Consciousness Itself is That Which Is the Self-Nature, Self-Condition, Source-Condition, and Self-State of what arises.

To Realize Consciousness Itself is not to merely stand over against things and sort of "not be" them but regard them.

Realization is not that mere attitude.

Avatar Adi Da Samraj, You Are Consciousness Itself

The Feeling of Consciousness Itself is the Feeling of Being Itself. It is Feeling without limitation — without the suffering produced by mis-identification with the limited physical body, or the limited subtle body, or the limited causal body. The Feeling of Consciousness Itself is Infinite Love-Bliss, Perfect Happiness. And just as Consciousness Itself is Eternal, standing prior to time and space, so the Feeling of Consciousness Itself is Eternal.

A way to describe it is the word Love. . . Consciousness is Infinitely Radiant. It is not contracted, it is not separate.

Avatar Adi Da Samraj, 1995

The self-aware pleasure of existing is the fundamental gift, the Divine gift, the persistent gift that you are tending to ignore. . . When conditions arise, or change, or pass away in the view of Consciousness, Consciousness Itself remains always as the same Free Love-Bliss of Being.

Avatar Adi Da Samraj, We Are Consciousness Itself

Consciousness Itself
and Energy Itself
(or Light-Itself)
Are Love-Bliss Itself.

Love-Bliss Itself
Is Boundless—
not controlled at all,
not merely a “point”.
Love-Bliss “Arises”
In Consciousness.
Consciousness Is the Room.
Love-Bliss Is all there is within It.

Avatar Adi Da Samraj, The Aletheon

We are under the incredibly absurd illusion that there is an objective world "outside" Consciousness and there is a "me" inside this body. There is not a shred of truth in these presumption. What "you" presume in your everyday consciousness in any moment is the drama of the seriousness of your independent existence. When you awaken, even for a moment to its true Position, which is senior to any phenomena, then the full of humor and freedom of necessity to any experience is brought forth. There is only Enlightenment, Divine Freedom. No matter what arises.

Avatar Adi Da Samraj

All of us can confess, if we are honest with ourselves, that we are always wanting to be completely happy — forever. That heart-longing cannot be fulfilled if we settle for the material destiny — that becomes clear to anyone who has lived in the material world for a few decades.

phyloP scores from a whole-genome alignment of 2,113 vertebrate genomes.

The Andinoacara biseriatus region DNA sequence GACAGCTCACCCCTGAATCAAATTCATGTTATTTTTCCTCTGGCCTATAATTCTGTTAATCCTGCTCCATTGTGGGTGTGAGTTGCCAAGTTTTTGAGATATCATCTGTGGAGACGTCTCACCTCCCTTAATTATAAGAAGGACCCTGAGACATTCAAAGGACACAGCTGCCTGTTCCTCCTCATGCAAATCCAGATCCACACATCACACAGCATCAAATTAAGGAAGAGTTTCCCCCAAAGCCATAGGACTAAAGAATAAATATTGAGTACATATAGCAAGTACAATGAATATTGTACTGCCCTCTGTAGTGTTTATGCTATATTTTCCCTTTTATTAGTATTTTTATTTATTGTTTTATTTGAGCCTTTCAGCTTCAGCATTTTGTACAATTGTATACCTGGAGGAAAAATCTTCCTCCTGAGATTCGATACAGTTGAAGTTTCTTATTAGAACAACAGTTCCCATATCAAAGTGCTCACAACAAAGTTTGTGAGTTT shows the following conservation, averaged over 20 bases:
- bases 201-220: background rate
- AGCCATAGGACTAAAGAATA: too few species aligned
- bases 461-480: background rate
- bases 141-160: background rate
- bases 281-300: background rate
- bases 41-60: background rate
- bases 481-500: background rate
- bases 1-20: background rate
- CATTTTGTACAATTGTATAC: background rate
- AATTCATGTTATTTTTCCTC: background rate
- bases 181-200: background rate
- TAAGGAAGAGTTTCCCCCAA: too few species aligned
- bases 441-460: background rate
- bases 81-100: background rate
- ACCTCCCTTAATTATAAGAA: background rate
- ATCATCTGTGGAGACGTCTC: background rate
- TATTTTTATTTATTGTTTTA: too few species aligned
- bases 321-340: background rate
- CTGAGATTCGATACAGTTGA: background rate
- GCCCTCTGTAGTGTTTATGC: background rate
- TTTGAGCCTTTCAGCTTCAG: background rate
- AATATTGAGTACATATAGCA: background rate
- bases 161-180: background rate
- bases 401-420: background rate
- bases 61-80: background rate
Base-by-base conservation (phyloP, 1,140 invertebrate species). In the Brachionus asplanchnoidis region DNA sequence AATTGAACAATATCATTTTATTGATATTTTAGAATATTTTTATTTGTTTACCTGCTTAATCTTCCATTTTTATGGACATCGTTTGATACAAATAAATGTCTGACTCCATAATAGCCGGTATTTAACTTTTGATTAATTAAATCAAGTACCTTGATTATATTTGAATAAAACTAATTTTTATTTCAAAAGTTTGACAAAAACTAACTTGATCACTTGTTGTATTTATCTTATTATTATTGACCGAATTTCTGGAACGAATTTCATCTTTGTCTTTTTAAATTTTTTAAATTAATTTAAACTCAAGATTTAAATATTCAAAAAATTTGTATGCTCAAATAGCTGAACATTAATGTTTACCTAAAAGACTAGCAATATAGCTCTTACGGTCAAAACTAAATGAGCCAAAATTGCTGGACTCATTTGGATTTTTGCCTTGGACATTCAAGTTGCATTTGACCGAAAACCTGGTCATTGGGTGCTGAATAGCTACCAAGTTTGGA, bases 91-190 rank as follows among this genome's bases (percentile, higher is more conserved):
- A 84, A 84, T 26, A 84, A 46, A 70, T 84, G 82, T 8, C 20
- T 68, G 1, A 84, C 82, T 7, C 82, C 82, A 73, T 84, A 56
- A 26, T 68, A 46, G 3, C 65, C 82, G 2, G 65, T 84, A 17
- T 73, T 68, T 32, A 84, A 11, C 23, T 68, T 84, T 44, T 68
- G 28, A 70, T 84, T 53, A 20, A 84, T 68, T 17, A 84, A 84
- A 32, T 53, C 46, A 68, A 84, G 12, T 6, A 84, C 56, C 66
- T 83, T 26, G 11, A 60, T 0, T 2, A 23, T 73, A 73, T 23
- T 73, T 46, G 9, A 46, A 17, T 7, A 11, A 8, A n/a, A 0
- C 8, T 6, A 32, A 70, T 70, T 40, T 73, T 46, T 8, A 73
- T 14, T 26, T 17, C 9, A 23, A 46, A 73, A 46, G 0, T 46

That heart-longing cannot be completely fulfilled even if we settle for a "heavenly" destiny in the subtle realms.

That heart-longing for Perfect Happiness arises from Consciousness Itself, and can only be completely fulfilled if we are restored to the Realization of Consciousness Itself. That constant heart-longing for Perfect Happiness is another big clue that we are not the body, but Consciousness Itself, since we always are longing for a State that can only be Realized in the position of Consciousness Itself.

We do not endlessly long for something that is impossible to Realize!

We endlessly long for what we always already are.

The core of this Teaching is the Revelation that the human individual is structurally intended to be surrendered, body and mind and self, through love, into the Radiant Transcendental Consciousness or All-Pervading and Divine Current of Life. The ultimate Destiny of those who love in this manner is transcendence of both mind and body in the Divine. Our Destiny is not in Heaven or Earth, but in literal and total Sacrifice and Translation into the Transcendental Divine Radiance, Infinite Consciousness, and Absolute Personality that is the Truth and Support and Paradoxical Source of this world.


5. Summary

Here is a recap of the basic points of this article:

  1. In a lot of areas, our faith in science and technology has been amply justified (determining the laws of physics, building a better iPad, etc.) But on the matter of consciousness, such faith is misplaced. Scientists don't have the slightest idea what consciousness is; all attempts to account for consciousness in material terms have failed. This is a huge clue to the reality that consciousness is not material! And a huge clue that we must turn to a different kind of expert if we want to learn something real about it.